4

I'd have to answer: yes in theory, but in practice, no. Due to corporate firewalls preventing automatic updates, old but still supported versions of Windows Server still used in enterprises and general user reluctance to accept updates the concept of version numbers is still very much with us. It could be turned around too - what about the tech-savvy ...


4

I like the way it was done in Mac OS X with just two options available: "Install" and "Not now". Choosing the "Not now" option will postpone update for some time (users were able to configure the delay in System Settings, AFAIR), pressing "Install" will install immediately. So, your solution is almost the same, except two last items, which, I think, is ...


4

I would recommend the following steps to ensure a painless (or relatively painless) process of keeping your users informed about a site outage : Determine the user base of your site and determine the time of minimum usage : I am hoping you have some sort of Analytics built in which shows what your users and where they are originating from and what time ...


4

Don't refresh without user interaction Section 6.7. of the W3C's Web Content Accessibility Guidelines 1.0 (published 5-May-1999 already, mind you) states: Ensure user control of time-sensitive content changes. Ensure that moving, blinking, scrolling, or auto-updating objects or pages may be paused or stopped. Back in the day, that mostly meant ...


4

The easy way If you're the one sending round the update notices each time, by far the simplest way to do it is to add a nice big 'Troubleshooting' section. The first thing you put in that goes: Why haven't I got the update? A: Try pressing F5 to refresh the page. However, there's not a 100% guarantee that users look at that, so you may also want to ...


3

Answering a question with a question: Will your site work at all (as in provide any sort of value) with browsers that don't have full support for the HTML5 features you use? If so, show users placeholder panels for content they're missing. This is both "carrot" and "stick"; they know they're not getting the full experience and value of what they're paying ...


3

The Superior Efficiency of UNIX Apps UNIX UIs have a tradition of favoring user efficiency over learnability. For example, UNIX’s designers ask, “Why type “rename” when you can more quickly type “mv” instead? Who cares if that’s harder to memorize?” I expect the UNIX versions of the apps do in fact allow users to do whip off the tasks with remarkably little ...


3

From our company practice, it's best to do it at the time of least visitors. There has to be a block segment of time that you have the least number of users. And something under 25 visitors. And at a time that if your website is not running, you're not gonna get people who feel upset by it. Examples would be 2am on Friday night (ie. early saturday morning) ...


3

Who can honestly say that whenever they update an app that they notice all the changes or expect to notice them? Apps update all the time where people have no idea what changed in them, so updating so that you can have better analytic tools in the app is a good enough reason. Just don'l lie about what the update contains. Don't call it "bug fixes" if it ...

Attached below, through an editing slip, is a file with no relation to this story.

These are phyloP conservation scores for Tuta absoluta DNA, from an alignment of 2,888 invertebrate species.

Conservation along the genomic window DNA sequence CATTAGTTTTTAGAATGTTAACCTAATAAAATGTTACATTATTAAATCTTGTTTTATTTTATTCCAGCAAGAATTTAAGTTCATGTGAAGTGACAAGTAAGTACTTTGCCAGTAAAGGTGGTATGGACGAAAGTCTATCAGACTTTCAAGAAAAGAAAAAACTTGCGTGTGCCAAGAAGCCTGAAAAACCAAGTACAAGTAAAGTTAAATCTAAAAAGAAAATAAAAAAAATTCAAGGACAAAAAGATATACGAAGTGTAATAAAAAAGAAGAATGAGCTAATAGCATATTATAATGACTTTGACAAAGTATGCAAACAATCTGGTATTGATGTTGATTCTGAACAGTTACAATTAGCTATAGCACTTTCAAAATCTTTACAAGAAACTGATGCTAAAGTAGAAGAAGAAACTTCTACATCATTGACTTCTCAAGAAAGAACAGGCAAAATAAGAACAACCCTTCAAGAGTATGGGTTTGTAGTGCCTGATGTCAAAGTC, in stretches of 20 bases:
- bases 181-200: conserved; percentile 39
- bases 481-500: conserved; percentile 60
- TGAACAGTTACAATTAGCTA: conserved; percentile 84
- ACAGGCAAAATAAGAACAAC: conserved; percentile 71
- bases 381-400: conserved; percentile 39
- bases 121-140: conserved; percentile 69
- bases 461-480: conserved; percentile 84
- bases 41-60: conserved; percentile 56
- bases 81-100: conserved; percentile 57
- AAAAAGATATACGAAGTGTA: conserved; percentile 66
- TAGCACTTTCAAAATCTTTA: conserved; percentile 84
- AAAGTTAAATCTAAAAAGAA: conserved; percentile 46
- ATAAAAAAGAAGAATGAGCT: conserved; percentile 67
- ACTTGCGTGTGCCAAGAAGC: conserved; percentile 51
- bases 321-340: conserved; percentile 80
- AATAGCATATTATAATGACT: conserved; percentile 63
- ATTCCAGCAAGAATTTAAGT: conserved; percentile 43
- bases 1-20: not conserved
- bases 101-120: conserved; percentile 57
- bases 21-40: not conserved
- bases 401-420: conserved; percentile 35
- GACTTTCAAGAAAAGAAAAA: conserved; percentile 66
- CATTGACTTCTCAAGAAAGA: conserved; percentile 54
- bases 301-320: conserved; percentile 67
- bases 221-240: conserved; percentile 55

3

One technique that has been used on the PS3 and some Smart Phones is to schedule a time when the computer will most likely not be in use. For example the user could set the time of 2:00 AM to update when updates are available. At 2:00 AM if the computer is for some reason in use it would prompt the user if they want to update right now or delay until the ...


3

Take a leaf out of the slideshow/carousels and use an animated timer. The content will change every time the timer's cycle is over. Examples: A minimal progress bar timer. A (waiting) timer. If the time for refreshing is not consistent, I would use a status signifier: The content is up-to-date (maybe even show last updated timestamp) Updating ...


3

The label "refreshes every Z seconds" is a "dead" one, that doesn't convey the feeling the system is online and working. You can try instead add a countdown timer, that will show the time until the next refresh. This way, the user would know exactly when the next refresh is going to be, but still will have a feeling that the system would do it (you see the ...


3

I think there are two important considerations here: This feature should claim very little attention. Its only purpose is to put users at ease. After the user has understood, it should be next to invisible. If you make it a message, users won't read it. Text is not the medium to communicate this. That doesn't mean it shouldn't be a text, but the primary ...


3

In my opinion refreshing the page will not cause confusion because users tend to associate page refresh with updating information. If you like to make sure that users understand the situation clearly, instead of showing them a message "This page will refresh in a few seconds to finish the update", I'd show them a message after the refresh "Your Spouse was ...


3

Here, the 'Edit', as you stated, only applies to modifying the name of the 'Instance'. As the 'Edit' action is really 'Rename instance', I would call it this (or just 'Rename') explicitly and make 'Delete' a separate action. I have not had success with placing 'Delete' under an 'Edit' entry point; I have observed it to be the last place users look. Its a bit ...